Moon Jellies are the most common types of jellyfish. They are easily recognizable by its four violet or pink crescent shaped gonads on the underside and at the centre of its translucent bell or umbrella (Aurelia aurita - Moon Jelly).
Ecology and Distribution
"Aurelia aurita are found near the coast, in mostly warm and tropical waters, but they can withstand temperatures as low as -6°C and as high as 31 degrees celsius" (Aurelia aurita, Moon jellyfish).
"Aurelia aurita has two main stages in its life cycle – the polyp stage (asexual reproduction) and the medusa stage (sexual reproduction). A mature polyp reproduces asexually, known as budding forming an entire colony of polyps. Polyps specializing in reproduction produce ephyra (small medusae) by budding. The medusae swim off and mature. They then reproduce sexually. From the egg and the sperm of two medusae, a zygote is formed. The zygote develops into a planula (larva). The planula larva leaves the adult medusae, finds a shaded surface, and attaches itself to it. The planula eventually develops into a new polyp, and the life cycle of the Aurelia aurita starts again" (Aurelia aurita - Moon Jelly).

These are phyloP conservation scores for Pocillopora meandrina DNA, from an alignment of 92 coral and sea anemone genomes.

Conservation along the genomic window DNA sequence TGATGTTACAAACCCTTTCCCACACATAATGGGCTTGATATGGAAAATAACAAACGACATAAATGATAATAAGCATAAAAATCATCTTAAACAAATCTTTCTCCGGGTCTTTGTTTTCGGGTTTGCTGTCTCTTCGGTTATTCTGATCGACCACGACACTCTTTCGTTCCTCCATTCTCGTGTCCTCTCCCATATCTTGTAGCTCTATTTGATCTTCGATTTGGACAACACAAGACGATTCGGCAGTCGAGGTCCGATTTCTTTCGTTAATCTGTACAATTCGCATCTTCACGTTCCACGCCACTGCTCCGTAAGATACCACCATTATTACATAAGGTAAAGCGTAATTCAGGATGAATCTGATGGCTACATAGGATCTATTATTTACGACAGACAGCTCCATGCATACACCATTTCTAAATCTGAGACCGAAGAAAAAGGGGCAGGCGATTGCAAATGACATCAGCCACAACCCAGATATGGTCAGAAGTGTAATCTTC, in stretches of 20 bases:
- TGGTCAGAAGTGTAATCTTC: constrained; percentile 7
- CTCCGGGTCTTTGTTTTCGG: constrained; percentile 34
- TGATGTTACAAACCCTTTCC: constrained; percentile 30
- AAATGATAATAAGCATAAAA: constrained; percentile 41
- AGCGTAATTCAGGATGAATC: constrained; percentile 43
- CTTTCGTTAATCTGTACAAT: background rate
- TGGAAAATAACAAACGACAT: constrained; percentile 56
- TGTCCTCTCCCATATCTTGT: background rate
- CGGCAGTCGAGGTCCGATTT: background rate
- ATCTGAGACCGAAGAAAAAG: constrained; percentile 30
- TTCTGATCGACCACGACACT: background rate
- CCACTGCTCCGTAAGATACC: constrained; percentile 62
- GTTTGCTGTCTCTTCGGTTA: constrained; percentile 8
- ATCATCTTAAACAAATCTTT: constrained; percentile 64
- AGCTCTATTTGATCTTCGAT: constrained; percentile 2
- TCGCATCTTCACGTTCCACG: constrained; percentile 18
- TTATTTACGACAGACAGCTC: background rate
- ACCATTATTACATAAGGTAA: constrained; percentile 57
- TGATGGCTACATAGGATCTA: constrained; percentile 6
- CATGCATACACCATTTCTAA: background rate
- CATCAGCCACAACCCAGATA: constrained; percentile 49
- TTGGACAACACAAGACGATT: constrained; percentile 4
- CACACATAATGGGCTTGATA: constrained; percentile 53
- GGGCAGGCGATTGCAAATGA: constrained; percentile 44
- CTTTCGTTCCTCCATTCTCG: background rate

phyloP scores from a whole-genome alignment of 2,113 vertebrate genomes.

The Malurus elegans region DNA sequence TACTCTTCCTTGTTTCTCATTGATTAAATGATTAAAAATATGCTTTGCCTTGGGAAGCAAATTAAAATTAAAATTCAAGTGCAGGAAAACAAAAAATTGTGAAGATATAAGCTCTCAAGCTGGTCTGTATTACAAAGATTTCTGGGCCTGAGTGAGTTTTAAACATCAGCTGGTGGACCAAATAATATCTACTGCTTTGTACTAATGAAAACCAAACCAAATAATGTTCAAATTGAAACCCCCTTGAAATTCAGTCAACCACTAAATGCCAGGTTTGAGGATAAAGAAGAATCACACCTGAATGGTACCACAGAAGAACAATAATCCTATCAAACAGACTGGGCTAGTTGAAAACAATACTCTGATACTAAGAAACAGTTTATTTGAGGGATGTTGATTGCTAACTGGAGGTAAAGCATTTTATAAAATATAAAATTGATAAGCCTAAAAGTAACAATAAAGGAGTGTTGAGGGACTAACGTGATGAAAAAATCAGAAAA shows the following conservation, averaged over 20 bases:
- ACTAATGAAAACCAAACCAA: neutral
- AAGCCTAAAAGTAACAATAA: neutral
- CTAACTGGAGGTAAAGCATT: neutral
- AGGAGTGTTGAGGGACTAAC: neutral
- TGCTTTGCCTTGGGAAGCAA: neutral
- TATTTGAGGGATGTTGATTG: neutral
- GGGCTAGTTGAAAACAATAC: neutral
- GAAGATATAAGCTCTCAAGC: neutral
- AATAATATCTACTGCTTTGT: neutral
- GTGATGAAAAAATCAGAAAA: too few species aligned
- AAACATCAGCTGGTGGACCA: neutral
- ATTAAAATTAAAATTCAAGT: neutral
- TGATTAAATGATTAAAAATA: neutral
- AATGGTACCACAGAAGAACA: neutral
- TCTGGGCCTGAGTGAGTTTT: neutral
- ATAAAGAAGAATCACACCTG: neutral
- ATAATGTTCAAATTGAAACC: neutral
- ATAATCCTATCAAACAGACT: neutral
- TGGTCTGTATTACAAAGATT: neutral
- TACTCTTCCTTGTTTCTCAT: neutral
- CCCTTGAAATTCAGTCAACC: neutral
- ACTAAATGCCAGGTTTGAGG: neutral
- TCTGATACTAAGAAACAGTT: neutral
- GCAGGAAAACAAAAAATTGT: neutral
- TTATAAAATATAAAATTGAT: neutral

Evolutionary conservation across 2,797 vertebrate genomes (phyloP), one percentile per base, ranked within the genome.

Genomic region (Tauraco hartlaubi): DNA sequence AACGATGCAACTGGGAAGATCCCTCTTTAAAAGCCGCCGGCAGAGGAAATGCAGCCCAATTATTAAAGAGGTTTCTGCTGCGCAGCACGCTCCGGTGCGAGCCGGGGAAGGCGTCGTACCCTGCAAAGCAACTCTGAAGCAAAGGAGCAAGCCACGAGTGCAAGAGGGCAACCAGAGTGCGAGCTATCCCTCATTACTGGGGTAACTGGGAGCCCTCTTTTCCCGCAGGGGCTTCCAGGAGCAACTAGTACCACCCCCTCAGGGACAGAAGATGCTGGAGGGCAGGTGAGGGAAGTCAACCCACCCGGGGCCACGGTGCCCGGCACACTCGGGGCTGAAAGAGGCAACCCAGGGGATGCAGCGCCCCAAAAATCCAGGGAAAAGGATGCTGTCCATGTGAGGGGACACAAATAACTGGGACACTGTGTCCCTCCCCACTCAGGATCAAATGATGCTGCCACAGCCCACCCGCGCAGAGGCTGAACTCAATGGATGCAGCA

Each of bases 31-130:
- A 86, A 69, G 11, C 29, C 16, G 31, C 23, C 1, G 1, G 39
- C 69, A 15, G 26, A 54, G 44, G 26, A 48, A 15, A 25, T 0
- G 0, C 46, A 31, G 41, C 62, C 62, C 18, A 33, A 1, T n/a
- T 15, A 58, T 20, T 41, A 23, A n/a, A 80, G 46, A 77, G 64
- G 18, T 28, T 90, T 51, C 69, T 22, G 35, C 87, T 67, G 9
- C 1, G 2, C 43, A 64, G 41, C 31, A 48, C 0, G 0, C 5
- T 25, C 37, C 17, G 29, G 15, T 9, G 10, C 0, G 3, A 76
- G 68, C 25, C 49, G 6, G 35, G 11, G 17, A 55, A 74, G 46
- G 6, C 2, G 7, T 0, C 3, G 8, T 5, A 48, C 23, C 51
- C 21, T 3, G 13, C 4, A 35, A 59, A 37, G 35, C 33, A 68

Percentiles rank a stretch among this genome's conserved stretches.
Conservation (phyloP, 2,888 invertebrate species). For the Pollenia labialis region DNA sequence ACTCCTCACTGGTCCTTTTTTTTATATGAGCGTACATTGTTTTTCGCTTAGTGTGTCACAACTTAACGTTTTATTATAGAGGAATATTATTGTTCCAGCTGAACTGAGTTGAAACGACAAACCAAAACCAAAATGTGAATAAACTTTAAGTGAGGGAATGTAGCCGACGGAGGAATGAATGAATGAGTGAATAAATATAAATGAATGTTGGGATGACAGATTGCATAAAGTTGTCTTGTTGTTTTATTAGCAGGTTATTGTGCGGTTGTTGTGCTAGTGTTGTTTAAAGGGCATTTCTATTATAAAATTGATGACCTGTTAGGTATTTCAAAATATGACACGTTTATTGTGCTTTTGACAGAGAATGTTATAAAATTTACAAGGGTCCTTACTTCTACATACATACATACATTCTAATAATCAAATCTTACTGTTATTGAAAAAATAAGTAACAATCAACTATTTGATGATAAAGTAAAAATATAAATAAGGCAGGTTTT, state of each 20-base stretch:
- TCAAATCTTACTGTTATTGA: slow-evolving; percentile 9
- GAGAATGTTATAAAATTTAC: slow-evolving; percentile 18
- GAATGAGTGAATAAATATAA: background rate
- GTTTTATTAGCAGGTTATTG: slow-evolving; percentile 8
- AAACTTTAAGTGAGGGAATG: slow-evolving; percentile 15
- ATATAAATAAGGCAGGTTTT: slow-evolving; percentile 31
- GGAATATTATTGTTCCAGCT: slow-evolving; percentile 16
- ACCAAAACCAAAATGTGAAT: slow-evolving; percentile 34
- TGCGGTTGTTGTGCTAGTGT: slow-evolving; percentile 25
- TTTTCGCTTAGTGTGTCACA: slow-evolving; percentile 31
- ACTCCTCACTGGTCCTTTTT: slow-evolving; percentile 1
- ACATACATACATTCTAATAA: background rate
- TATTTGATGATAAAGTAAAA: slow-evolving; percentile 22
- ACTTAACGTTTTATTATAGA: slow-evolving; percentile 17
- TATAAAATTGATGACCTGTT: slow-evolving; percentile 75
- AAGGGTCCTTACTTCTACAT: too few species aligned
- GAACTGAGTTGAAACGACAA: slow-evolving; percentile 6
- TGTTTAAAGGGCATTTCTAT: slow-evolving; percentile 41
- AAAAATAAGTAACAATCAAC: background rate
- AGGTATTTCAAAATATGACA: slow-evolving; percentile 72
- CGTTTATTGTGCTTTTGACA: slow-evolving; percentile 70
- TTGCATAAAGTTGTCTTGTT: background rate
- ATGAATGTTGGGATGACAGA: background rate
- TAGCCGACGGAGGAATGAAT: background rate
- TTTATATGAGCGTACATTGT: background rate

"Sexual maturity in Aurelia aurita commonly occurs in the spring and summer". “The eggs develop in gonads located in pockets formed by the frills of the oral arms. The gonads are commonly the most recognizable part of the animal because of their deep and conspicuous coloration. The gonads lie near the bottom of the stomach” (Aurelia aurita, Moon jellyfish).
“The moon jelly is a carnivore and it feeds on zooplankton.” They consume foods that include small plankton organisms like mollusks, crustaceans, tunicate larvae, copepods, rotifers, nematodes, young polychaetes, protozoan's, diatoms and eggs (Aurelia aurita, Moon jellyfish).